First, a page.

Caramelized Rhubarb Custard Pie with Fresh Strawberries

Caramelized Rhubarb Custard Pie with Fresh Strawberries

Growing up in the Midwest meant eating a lot of rhubarb–often this involved heading to the garden with my brother Eric, where we would eat the raw stalks (minus the leaves, which are toxic) dipped in sugar that we had cupped in the palms of our hands.  I love rhubarb, and it makes a wonderful pie.  Strawberries, too, are a personal favorite. However, the standard pairing of strawberries and rhubarb in pie form has never been wildly appealing, primarily because when baked the strawberries turn into something somewhat slug-like in texture.  Here is my solution:

This technique worked well and I will make this again and again and again.  The rhubarb method leaves the pieces in an almost candied form, the custard adds a silky richness, and the strawberries stay sweet and fresh and firm.  Win-win.  To make this, I wanted to sweeten the rhubarb without stewing it, in part to preserve the flavor and color, and more importantly because I didn’t want excess moisture to thin the custard.  I placed the chopped rhubarb (amounts all detailed in recipe below) in a dry skillet with the sugar and a little vanilla extract and cooked it over medium heat until the sugar melted, the juices extracted, and it became a beautifully ruddy, bubbling mass.  Resist the urge to add water to this–the sugar will melt into liquid.

At this point you want the juices to cook away until the rhubarb is almost candied and the syrup is really thick.


Set that aside to cool completely, and make the custard.  You want a pretty thick custard for your pie filling, so I strongly recommend using whole milk for this.  I am lazy when it comes to custard and I found that if you whisk everything together with the egg yolks really well while it is all cold, you really don’t need to temper the liquid before adding the yolks.  Just put all of the custard ingredients in a cold saucepan, whisk really well, and then cook over medium-high heat, whisking frequently, until it is all bubbly and nice and thick.

Chill the custard for a couple of hours, or until it is cold and fully set.  At this point you can fold in your rhubarb mixture and your filling is complete.  Smooth the filling into a prepared pie crust; I called for a purchased graham cracker crust in the recipe below to keep this “no bake,” but I made my own crust with gingersnaps.  If you want to replicate that, just use a cup and a quarter of gingersnap crumbs (from about 20 cookies), a half cup of ground pecans, two tablespoons of sugar, and four tablespoons of butter.  Pulse it all in a food processor until well combined, then press it into a 9-inch pie plate and bake at 350 degrees for ten minutes, then cool completely before filling.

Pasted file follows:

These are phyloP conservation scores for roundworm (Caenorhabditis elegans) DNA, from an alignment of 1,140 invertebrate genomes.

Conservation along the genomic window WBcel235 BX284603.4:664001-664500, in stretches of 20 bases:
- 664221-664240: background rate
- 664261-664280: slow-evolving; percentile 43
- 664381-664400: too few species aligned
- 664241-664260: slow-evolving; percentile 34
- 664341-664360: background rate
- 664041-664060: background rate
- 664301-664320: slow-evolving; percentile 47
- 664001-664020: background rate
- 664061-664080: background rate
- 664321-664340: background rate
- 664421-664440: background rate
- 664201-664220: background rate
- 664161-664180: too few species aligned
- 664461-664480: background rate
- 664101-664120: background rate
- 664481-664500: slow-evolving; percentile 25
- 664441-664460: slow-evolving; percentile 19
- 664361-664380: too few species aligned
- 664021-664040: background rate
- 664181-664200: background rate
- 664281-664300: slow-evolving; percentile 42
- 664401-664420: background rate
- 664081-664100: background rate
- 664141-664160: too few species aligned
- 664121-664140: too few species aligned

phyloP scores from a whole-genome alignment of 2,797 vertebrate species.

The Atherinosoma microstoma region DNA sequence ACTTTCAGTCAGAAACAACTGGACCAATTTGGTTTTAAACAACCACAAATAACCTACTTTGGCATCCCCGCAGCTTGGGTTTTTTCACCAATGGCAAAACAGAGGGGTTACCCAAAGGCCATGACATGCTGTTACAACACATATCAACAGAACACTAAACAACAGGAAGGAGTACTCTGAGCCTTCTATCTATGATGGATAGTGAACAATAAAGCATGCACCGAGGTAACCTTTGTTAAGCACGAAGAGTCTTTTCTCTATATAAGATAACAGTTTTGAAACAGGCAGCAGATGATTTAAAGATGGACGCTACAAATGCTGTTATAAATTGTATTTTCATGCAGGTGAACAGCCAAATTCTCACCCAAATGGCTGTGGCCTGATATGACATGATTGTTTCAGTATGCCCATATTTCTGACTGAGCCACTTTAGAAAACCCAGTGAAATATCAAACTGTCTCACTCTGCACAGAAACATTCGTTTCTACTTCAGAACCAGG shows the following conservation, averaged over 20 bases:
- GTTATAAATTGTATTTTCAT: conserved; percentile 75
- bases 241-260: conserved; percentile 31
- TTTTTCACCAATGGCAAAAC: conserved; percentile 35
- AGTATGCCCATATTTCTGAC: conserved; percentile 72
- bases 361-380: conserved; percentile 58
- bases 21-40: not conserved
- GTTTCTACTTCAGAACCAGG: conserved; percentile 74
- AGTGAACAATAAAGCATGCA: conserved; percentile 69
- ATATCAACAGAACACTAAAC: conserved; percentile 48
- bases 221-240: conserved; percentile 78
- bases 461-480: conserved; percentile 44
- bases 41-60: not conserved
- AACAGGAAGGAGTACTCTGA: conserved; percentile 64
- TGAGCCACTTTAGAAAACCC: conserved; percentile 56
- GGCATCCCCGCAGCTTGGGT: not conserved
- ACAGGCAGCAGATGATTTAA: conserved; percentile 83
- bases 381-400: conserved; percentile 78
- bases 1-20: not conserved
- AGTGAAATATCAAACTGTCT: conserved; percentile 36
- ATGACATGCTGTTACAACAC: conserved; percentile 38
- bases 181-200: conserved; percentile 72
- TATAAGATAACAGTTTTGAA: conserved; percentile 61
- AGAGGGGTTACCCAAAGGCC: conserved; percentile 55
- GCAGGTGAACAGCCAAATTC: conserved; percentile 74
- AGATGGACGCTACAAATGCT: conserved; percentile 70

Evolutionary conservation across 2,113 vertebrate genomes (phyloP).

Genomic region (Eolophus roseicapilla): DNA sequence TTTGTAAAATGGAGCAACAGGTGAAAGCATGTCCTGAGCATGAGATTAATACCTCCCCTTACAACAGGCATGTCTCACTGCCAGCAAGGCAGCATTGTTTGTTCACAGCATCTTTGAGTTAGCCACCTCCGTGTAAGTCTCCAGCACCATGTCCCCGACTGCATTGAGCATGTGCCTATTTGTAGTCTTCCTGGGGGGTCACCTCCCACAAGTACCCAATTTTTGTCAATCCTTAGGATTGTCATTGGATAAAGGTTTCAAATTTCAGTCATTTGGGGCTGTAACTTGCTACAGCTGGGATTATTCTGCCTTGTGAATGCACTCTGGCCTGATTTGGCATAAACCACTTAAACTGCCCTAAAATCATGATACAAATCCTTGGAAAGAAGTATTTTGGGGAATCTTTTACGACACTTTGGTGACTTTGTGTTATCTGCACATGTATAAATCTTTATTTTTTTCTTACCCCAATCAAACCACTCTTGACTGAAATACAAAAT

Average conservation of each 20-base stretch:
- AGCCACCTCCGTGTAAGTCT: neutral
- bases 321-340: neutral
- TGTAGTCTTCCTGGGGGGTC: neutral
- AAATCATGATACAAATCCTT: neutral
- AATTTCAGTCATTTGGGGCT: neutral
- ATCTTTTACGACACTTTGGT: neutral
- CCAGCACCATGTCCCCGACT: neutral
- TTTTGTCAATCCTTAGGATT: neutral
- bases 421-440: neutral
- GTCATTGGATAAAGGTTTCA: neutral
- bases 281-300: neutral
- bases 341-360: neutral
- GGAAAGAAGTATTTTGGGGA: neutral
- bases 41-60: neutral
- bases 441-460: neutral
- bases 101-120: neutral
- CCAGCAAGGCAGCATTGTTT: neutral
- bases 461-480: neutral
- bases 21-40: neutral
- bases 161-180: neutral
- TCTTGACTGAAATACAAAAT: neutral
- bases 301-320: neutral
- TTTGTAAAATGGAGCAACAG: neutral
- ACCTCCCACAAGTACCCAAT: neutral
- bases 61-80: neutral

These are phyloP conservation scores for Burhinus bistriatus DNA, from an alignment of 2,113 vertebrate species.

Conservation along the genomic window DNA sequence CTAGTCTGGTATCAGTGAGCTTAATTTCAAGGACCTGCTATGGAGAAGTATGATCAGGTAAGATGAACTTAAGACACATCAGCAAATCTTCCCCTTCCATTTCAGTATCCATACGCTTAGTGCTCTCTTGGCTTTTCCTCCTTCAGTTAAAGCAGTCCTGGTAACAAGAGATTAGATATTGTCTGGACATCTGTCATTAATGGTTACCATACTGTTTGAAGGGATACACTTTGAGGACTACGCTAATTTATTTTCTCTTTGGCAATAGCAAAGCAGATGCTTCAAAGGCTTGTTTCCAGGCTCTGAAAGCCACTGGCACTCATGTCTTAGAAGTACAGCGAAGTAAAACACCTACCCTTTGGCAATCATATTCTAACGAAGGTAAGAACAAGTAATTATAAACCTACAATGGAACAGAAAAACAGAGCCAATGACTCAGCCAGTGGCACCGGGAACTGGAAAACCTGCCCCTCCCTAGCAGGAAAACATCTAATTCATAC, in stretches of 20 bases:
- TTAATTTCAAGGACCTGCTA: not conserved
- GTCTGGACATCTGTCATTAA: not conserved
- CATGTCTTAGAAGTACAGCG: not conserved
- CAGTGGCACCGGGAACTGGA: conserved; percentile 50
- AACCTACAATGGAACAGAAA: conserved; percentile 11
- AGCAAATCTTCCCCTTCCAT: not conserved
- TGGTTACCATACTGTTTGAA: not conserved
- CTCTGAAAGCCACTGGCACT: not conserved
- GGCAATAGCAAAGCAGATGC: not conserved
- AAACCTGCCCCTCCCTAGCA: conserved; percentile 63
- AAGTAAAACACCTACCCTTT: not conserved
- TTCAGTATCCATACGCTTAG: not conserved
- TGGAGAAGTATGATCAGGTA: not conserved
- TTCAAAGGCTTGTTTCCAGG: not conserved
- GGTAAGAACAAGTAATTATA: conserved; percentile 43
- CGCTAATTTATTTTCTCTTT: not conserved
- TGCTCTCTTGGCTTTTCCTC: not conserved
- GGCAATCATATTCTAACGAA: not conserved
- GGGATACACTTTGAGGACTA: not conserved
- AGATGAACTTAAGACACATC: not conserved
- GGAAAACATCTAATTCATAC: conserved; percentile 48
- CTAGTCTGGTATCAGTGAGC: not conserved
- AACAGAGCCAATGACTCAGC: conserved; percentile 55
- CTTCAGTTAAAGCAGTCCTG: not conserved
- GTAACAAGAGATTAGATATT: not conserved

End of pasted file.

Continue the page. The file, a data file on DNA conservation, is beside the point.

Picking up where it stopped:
Chill the filled pie while you wash and cut your berries.  You want really ripe berries for this, and it would would be pretty with overlapping slices, halves as I have done here, or quarters if you want to make it really easy to slice the pie.  Wash, hull, and slice your berries, then arrange them on your custard filling and you have a finished pie.  I am seriously in love with this pie.  I want to marry it.
Here are the details:

2 cups whole milk
3 egg yolks
1/2 cup sugar
1 teaspoon pure vanilla extract
3 tablespoons cornstarch
pinch of salt

2 cups chopped fresh rhubarb
1 teaspoon vanilla
1/2 cup sugar

graham cracker pie shell (or gingersnap, as detailed above)
fresh strawberries, hulled and halved

Happy Independence Day!


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  1. I adore rhubarb! This looks so gorgeous, so rich, so luscious … 🙂

  2. This really looks like an elegant and excellent summer dessert. thanks for sharing.

  3. Sounds absolutely amazing 🙂 will definitely try this with the rhubarb I got at the market this week!!

  4. Marnely Rodriguez

    Love how you caramelized the rhubarb, although not a rhubarb fan, this could probably win me over! Happy Pie Day!

  5. Mt mother always made rhubarb custard pie – no strawberries, though. I can still close my eyes and taste that pie – hands down my favorite. Sadly, she doesn't bake any longer and I never mastered the art of the pie…

  6. This looks like a fabulously yummy pie!

  7. very unique recipe awesome photo's`

  8. Looks delicious! I love a custard pie in a sweet crust 🙂

  9. Rhubarb. Custard. Pie. You said it all right there…sounds amazing! Have not had rhubarb in years but love it.

  10. Patricia Stoltey

    This looks so good! I hope there's some rhubarb at tomorrow's Farmer's Market 'cause I'm ready for pie!

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